Saturday, May 30, 2009

Still on Cedar Mesa, near Natural Bridges

It rained until after 6. 110% cloud coverage. We could have been on the Oregon Coast. Before dark, there was a tiny opening of blue in the south. We prayed.

In the afternoon, we went to a nearby pull-off where we had cell coverage on the way west. Nothing. We continued to drive east toward Blanding. Nothing. Not even in Blanding. We guessed an equipment problem. We found an on-ramp at the Super 8. Filled up Pelli and got eggs and bread.

Sunday, May 24
Dawn came with fewer clouds. Yea! By mid-morning, 40% cover. By 2pm all happy smiley cumulus clouds.

We hiked under Owachomo Bridge, which is only a half-mile down. All the other bridges are over a mile and twice or three time more elevation loss. We both huffed and puffed our way back up, but it was worth it.

From far below we noted that some Yahoo had driven a C in the ditch on the Elk Road, a rental. Great views from up there, but no place to go when it is raining and the road surface is goo. At least they did not slide down the mountain.

The weather was still good at 3., so we went back to Muley Point to celebrate sunset. The closer we got the more clouds we saw in the southern sky. By the time we parked, got the chairs out and the drinks fixed, a storm erupted in Monument Valley, 30 miles away, was tracking for us. We hid in the Jeep until it past and surfed the net. Yeah, here in nowhere, we had a decent signal.

The storm passed and we got out and hooked up with some folks who were camping there. Immediate friends. I hope they are not too sore that we did not return Monday as we said we would. See Monday.

Dorothy woke up wanting to wash clothes and take a real long bath. So we hiked Mule Canyon and then drove east to Blanding to Blue Mountain RV.

We have washed clothes, ourselves and KoKo. We dumped the tanks and filled up with fresh water. We are good for more days in the outback. Last year we went for 23 days with hookups. But Wyoming and Idaho have plenty of places to dump and take on water. Not so in Utah.

We elected to shower again before we left. We let the water run and run. It will be awhile until we have that luxury again.

The skies were mostly clear until around 9, then they started clouding up. We could see thunderheads building east and west of us. We did some marketing, made some phone calls, checked email, gassed up and headed back west.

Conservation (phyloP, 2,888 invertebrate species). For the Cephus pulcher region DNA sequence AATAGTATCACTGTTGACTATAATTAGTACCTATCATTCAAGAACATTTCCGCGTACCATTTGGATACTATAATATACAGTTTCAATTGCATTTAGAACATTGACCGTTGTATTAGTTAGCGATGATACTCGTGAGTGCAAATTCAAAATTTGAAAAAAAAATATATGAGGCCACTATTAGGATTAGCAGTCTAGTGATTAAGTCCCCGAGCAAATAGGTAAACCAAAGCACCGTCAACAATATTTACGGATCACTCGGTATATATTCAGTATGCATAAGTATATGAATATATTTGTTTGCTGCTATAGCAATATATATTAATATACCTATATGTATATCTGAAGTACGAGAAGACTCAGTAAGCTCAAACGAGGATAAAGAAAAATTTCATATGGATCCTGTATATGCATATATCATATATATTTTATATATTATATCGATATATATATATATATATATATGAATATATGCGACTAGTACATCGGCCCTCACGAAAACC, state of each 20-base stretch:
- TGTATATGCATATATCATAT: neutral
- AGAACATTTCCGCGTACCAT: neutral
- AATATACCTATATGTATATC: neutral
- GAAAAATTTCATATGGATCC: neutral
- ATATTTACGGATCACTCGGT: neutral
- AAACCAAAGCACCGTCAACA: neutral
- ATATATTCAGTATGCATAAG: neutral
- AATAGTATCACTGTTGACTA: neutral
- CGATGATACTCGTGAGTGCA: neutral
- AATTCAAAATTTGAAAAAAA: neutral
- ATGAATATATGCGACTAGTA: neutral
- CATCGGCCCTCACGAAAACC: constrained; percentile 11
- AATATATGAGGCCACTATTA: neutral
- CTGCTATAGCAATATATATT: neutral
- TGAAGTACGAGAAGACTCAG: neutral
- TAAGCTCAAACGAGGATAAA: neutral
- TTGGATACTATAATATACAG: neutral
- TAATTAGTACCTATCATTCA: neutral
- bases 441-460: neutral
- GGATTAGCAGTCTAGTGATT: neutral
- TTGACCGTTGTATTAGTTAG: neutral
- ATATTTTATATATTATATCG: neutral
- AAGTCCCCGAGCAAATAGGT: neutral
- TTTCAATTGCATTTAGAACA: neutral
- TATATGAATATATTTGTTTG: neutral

We went about 15 miles and drove right into one of the thunderstorms hanging around the Abajo mountains. It lasted for an hour, just long enough to muddy up the road to the campground.

One of the theories about why the Anasazi left this area is due to long term drought. We think we saw some of them returning today due to the recent rainfall.

At home, 20% chance of rain means it’s not worth thinking about. In Utah, 20% means it will rain 20% of the day.

We got away early to hike Mule Canyon on the north side of UT95 to some ruins called House on Fire. See photo’s. It was an easy one mile hike along the mostly dry stream bed.

The thunderheads built all morning and we found rain about a mile from the CG. It messed up the road for Jim and Gayle to come in. I am glad crossing the ‘sippy hole” did not scare them off.

I wanted to hike Road Canyon to a ruin called House with Fallen Roof. I was able to entice everyone else into my adventure. The guidebook said this was not a difficult hike and was only an hour long. I can only speculate about the condition of the trail before the recent rains. I can say that after the rains, much of the trail was washed away. The going down was rather difficult for Dorothy and me, while it was a walk in the park for Jim and Gayle. We made it from the rougher side approach canyon into the wider Road Canyon and were soon rewarded with House with Fallen Roof perched on a ledge about 100 feet above the canyon floor. This was the best preserved ruin we have encountered. See pictures.

Jim and Gayle went around the corner to the next set of ruins. Dorothy and I parked and huffed and puffed and rested. The next ruins were from a different time period as the construction was mud and sticks, rather than stone.

Surprisingly, the hike up and out was not as ghastly as the going down. When we made it back to the Jeep we had been out for a little over four hours.

After dinner we enjoyed showing pictures of our travels.

It did not rain on us today! That breaks nine days of at least a short thunderstorm. We saw rain to our east, but we were spared.

Lay Day – Since the road was spared rain for a day, it had dried out, we all went in the Jeep up the Elk Mountain Road crossing between The Bear’s Ears at 8,600 feet. There are spectacular views of western and southern vistas from the top.

We went a few miles further on the road hoping for a view of Canyonlands or Dark Canyon, after what seemed to me to be too long without a view, I turned around and we headed back to the CG for lunch and nap.

There was a thunderstorm north of us, but maybe we will be spared again. The contrails from the jets overhead are much shorter today, indicating lower humidity.

We drove 30 miles south and perched KoKo on the edge of Muley Point. Jim and Gayle are close by. The view is incredible. No rain for over 48 hours - on us anywho. Wish you were here.

Monticello Lake on the side of the Abajo Mountains.
Not bad for free parking.









Combs Wash, another free parking spot





Combs Ridge above our campsite









Mule Canyon on Cedar Mesa





Our camp site on Cedar Mesa near Natural Bridges, also free, free, free.









Fallen Roof ruin in Road Canyon on Cedar Mesa





House on Fire ruin

More and better pictures may be found at Life's Little Adventures

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